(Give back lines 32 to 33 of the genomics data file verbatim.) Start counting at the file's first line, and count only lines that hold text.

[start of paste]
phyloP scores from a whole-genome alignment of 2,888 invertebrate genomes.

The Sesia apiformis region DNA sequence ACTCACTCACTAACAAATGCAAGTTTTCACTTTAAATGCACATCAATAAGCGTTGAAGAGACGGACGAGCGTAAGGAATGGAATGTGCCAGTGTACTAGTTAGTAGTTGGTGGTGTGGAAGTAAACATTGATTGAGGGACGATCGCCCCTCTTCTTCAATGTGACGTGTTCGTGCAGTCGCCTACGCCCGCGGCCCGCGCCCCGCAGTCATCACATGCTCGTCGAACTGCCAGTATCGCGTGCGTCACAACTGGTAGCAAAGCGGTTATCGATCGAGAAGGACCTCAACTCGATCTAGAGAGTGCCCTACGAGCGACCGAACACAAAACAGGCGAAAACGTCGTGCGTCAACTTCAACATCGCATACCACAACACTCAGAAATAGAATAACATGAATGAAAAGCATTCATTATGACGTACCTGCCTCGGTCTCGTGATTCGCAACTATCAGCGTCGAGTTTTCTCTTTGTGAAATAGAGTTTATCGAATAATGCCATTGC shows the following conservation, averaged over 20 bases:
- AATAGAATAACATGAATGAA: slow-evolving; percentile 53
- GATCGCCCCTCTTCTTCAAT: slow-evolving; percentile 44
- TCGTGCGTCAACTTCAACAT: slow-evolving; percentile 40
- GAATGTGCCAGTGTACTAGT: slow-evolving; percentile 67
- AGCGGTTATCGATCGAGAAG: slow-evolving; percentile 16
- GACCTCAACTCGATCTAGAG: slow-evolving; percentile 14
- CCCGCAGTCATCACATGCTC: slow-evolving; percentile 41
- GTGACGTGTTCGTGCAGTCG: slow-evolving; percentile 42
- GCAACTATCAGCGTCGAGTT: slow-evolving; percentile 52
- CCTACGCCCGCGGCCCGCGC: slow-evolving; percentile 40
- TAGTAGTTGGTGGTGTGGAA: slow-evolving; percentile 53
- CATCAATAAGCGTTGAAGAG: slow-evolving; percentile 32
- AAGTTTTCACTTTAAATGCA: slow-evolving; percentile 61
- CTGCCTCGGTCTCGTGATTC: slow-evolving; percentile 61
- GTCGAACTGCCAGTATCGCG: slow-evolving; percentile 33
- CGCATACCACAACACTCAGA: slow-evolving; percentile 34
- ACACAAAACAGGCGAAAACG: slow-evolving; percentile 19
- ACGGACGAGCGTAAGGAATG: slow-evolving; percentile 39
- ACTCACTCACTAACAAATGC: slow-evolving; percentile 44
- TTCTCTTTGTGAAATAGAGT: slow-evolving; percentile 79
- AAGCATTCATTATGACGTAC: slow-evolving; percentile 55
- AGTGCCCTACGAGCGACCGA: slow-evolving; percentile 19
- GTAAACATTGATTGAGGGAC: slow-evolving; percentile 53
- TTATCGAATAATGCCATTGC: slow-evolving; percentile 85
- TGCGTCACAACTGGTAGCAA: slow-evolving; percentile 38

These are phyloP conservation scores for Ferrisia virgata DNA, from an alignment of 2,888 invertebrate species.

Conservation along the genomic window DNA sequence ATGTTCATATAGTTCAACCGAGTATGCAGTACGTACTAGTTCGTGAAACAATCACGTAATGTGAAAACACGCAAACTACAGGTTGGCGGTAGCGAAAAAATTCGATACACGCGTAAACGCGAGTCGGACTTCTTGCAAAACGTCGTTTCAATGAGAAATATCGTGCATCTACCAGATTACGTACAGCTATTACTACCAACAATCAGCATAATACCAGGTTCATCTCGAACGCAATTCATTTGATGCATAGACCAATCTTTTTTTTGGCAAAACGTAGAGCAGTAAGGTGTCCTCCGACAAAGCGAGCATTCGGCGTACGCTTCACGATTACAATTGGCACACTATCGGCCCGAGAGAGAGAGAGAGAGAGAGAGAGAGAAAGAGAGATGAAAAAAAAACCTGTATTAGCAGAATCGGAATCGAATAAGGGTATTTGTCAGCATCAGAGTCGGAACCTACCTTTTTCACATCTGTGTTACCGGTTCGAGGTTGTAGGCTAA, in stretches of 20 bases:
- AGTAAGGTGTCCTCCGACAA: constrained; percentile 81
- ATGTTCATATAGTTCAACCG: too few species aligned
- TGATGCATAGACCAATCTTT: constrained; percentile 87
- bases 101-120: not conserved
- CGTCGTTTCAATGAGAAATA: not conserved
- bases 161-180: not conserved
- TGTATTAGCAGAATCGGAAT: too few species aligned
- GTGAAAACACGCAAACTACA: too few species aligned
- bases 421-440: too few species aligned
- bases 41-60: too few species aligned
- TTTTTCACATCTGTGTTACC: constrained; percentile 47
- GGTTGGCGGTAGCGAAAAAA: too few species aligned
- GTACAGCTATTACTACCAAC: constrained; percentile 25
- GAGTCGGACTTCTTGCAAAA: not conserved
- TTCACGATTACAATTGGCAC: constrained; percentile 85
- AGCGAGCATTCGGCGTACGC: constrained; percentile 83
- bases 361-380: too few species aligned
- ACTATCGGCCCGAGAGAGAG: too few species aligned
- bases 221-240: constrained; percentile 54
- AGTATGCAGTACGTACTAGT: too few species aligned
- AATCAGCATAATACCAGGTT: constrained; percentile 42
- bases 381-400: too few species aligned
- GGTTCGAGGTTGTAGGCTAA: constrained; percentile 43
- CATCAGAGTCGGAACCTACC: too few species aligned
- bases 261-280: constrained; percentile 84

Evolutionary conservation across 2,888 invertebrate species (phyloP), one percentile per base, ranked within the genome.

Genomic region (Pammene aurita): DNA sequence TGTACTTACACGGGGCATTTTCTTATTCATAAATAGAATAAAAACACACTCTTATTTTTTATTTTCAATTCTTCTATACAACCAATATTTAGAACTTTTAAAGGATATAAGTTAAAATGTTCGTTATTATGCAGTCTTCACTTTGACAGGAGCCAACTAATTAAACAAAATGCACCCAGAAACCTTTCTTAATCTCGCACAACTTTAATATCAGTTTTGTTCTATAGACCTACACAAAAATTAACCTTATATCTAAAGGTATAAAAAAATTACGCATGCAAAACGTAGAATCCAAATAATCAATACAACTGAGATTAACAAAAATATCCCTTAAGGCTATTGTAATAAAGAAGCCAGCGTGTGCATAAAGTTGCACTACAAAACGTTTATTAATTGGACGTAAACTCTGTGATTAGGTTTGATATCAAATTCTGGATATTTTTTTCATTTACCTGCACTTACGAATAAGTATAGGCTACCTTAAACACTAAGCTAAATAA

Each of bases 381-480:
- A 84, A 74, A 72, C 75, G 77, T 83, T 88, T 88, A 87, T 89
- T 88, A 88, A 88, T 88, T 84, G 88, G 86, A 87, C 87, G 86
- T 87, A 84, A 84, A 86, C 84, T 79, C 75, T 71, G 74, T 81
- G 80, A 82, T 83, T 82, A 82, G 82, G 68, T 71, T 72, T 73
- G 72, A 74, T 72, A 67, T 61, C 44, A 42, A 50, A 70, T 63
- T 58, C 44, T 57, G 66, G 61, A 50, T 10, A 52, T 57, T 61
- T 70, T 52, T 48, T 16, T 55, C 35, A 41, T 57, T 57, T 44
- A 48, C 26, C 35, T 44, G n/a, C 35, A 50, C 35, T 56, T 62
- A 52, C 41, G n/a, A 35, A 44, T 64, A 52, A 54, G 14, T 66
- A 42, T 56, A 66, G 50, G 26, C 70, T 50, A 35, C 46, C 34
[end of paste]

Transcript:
- TGATGCATAGACCAATCTTT: constrained; percentile 87
- bases 101-120: not conserved